I have to be honest; I was slightly surprised when my friend Luc (my help and stay; tourist office) invited me for FashionClash 2013. Why? Well first of all, it was Luc, who isn’t into fashion. Secondly, neither am I. Going to a fashion show, which includes creepy models, hipsters and other fashionista’s would not be my cup of tea. And then there is still the age-old dilemma: What (not) to wear? Especially for women, this could make or break your day. A fashion show is the place to look and be looked at. This creates an even bigger pressure. Even Luc struggled with this problem. He wore his only (clean) pair of jeans: “I’ve to keep my legs together because I have a tear in my crotch.”

Maybe the show would give us some inspiration to prevent these kind of fashion mistakes.

 FashionClash is an interdisciplinary fashion event which was held for the 5th time. The last few years I hadn’t visit the shows because of the lack of money. Furthermore TLC provides me with more than enough fashion-input and I’m a bit wary of the skinny models and arrogant designers. No. All the drama around those shows is not my thing. But sitting in the front row at FashionClash could be a fresh start of a new mind-set about fashion. The one thing we’ve learned; fashion is like art. Or better, like beer and/or wine. You need to learn how to appreciate it.

 The creations which were shown on the catwalk differed from dead Pino’s and tissues coming out the models’ noses and ears (Tate Christiane), to dancing gents with white socks and dressing gowns (Nawie Kuiper). Right Said Fred would have loved it I’m a model, you know what I mean, and I do my little turn on the catwalk. On the catwalk yeah, I shake my little touche on the catwalk.”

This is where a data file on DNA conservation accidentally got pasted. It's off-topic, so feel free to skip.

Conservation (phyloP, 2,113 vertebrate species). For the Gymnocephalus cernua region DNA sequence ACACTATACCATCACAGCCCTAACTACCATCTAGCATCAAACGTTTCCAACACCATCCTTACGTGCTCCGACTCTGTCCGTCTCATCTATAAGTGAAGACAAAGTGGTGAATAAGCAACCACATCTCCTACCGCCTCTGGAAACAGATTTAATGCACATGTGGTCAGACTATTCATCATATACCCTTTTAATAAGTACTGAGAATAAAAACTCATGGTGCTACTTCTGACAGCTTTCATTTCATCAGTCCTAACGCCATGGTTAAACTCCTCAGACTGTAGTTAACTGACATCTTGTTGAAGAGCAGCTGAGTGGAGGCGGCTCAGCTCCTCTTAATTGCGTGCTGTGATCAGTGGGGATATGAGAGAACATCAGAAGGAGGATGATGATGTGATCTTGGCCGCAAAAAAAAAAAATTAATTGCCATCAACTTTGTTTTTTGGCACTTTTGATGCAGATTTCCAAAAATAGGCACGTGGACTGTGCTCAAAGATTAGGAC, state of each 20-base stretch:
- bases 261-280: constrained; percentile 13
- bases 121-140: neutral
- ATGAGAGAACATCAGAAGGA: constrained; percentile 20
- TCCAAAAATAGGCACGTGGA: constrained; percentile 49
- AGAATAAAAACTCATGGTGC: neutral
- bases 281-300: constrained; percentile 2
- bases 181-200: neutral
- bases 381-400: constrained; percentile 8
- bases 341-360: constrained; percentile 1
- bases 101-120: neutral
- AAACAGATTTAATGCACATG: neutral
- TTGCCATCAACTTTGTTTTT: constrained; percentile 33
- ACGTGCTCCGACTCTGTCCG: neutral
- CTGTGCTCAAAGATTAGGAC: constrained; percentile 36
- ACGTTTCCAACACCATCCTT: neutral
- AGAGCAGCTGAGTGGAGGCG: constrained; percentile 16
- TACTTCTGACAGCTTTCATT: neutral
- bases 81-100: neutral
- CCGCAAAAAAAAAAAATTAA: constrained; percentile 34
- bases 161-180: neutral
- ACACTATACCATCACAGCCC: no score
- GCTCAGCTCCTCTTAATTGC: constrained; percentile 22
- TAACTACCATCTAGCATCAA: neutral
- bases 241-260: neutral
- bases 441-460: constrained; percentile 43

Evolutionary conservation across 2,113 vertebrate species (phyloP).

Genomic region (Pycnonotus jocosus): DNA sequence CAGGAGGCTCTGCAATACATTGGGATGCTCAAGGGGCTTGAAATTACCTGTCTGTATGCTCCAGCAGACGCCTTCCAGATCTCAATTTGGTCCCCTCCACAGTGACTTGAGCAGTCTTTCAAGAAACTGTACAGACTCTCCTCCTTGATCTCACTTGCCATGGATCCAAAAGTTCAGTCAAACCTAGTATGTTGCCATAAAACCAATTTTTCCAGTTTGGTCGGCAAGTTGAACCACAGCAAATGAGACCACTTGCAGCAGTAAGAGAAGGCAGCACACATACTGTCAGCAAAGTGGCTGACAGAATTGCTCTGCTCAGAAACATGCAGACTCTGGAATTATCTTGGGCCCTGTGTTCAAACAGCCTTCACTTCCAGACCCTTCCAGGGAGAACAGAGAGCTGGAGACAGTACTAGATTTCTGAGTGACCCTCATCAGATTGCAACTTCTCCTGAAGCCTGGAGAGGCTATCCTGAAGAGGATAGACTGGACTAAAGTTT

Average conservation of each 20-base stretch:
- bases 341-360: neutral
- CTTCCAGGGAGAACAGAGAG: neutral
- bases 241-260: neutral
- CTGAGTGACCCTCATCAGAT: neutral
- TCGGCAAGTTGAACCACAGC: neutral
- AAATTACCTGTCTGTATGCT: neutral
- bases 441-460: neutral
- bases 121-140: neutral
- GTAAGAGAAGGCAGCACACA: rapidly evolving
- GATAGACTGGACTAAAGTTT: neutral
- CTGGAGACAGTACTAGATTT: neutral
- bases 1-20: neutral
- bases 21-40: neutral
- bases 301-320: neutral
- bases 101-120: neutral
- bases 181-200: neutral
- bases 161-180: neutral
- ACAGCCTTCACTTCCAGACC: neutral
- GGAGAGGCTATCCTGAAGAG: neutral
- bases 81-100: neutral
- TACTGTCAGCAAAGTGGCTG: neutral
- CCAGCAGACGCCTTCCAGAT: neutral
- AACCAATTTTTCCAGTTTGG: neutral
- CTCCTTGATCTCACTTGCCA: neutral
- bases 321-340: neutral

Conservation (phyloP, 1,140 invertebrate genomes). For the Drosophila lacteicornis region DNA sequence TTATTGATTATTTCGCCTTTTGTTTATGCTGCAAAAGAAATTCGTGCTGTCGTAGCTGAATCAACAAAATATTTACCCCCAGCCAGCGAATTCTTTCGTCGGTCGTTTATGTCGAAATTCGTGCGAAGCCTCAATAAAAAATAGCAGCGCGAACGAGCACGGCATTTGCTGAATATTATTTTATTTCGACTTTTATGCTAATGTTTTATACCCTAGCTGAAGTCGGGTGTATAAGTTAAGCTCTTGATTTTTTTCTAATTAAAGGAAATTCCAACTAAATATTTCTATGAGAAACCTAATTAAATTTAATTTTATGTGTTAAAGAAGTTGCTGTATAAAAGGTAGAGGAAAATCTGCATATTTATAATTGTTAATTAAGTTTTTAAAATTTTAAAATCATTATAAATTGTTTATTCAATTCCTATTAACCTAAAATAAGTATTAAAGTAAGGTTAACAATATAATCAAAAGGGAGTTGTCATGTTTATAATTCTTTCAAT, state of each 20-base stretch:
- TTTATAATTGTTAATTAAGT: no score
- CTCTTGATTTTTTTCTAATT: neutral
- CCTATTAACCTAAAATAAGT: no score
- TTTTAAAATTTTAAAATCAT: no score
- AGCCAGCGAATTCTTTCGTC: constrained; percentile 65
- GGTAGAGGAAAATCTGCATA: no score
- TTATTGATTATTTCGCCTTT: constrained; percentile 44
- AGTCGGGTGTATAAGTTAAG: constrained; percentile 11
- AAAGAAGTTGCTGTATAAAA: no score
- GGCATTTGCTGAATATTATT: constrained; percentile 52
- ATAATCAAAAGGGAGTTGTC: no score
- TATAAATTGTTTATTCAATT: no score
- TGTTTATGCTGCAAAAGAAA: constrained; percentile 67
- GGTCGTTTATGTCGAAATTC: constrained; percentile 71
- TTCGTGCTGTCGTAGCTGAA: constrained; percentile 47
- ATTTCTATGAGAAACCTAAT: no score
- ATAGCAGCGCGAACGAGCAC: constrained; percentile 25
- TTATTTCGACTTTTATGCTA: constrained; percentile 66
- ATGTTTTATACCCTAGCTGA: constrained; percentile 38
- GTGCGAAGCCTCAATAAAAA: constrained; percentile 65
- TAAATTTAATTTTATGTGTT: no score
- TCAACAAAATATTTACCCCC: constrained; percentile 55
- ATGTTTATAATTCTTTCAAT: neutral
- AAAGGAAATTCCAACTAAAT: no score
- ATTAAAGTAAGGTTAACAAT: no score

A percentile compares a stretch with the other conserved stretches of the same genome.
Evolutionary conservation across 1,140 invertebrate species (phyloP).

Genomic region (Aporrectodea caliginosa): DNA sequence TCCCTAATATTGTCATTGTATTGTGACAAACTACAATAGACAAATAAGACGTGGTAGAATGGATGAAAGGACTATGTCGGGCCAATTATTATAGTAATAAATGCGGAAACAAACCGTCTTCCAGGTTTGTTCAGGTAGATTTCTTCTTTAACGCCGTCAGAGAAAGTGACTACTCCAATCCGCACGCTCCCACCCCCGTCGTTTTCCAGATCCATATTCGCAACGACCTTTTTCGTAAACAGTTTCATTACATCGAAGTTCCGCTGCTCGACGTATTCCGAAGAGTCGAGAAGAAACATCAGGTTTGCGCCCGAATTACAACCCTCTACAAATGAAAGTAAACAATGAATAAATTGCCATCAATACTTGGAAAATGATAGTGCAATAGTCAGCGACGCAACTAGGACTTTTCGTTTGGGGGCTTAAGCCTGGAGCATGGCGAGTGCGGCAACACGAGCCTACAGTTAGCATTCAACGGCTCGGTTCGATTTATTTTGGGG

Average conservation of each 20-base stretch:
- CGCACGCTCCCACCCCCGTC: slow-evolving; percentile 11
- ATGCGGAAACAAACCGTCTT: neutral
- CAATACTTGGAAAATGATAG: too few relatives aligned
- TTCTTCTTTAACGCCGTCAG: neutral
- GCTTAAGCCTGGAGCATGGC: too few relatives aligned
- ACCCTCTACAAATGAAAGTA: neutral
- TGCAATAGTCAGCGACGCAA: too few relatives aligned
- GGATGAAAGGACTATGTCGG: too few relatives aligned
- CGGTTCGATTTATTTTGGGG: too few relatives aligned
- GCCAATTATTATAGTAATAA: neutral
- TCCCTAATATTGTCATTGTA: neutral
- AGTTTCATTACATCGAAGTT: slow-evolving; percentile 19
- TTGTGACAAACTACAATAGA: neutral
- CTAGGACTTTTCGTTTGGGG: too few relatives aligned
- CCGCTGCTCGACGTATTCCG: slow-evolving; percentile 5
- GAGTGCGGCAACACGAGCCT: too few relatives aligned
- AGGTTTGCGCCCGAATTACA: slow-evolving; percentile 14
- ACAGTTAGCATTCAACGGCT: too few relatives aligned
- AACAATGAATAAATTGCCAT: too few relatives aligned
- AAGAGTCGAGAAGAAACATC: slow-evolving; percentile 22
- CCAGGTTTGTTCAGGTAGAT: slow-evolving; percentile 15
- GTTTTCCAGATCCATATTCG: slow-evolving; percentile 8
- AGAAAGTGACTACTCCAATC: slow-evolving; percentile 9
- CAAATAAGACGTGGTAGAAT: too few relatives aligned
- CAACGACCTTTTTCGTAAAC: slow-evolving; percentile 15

As I said, you need to learn how to look at fashion. The line between art and fashion is very thin. Maybe the most easiest way to distinguish the two, is by looking if it is wearable in day-to-day-life. And most of the time it is not. Nobody walks in deadly stiletto’s or ridiculously big platform-soles. Nobody wants to look like he just failed his audition for the role of a tampon in the new Libresse commercial.

But that is not what it is all about.

Some designer want to use their designs to make a statement or to express themselves. Clothes are surely the easiest, cheapest and quickest way to do this.

 In the 3 hours where we were surrounded with the fashionista’s and know-it-alls of art, clothes and design, we still had no clue what to wear the next day. But we know at least 1 thing: “I know what is in next season”, Luc said “No bras. No breasts.”
Oke, we might not managed to understand fashion but this is of course, mission impossible. Even the book “Learning to look at paintings” has been in my bookcase for over 3 years. Untouched.

The Ultimate Guide to Dutch Style

So you are living in the Netherlands? Want to fit in/be cool etc etc? Well this is exactly what you need. The clear, essential and user-friendly: Ultimate Guide to Dutch Style.

The ‘Kakker’  (posh kids, well turned out)




Knee High Leather boots or plimsols


White long-sleeved

Red leather laptop

Long natural (not dyed, maybe a

Hockey Stick MandatoryBoys


Brown leather formal shoes/all stars

Jeans with biggish brown belt

Striped shirt, unbuttoned a little (tucked into jeans?)

Brown leather bag (or hockey bag) and big watch

Long hair ‘Dutch style’ (ie. Too much gel, and flipped over to one side)

Hockey Stick Mandatory (possibly golfing gear too)





Sjonnys or ‘New Kids’ (chav-ish)



Black Shiny Nicholson Jacket (with furryhood)



Lots of bling



Black or White Shiny Nicholson Jacket (fur optional)

‘Pimp’ Jeans


Big trainers




Field notes for non-Dutchies:

Many Dutch people find the following things undesirable:

– Make-up on girls (or guys!)

– High-Waisted Skirts

– Bouffant/Bee-hive hair on girls


and the following desirable:

– Simple jeans and t-shirt

– leather jackets on girls

– 1950s-style college sweaters (think American sororities/’Grease’)

– Hair gel for guys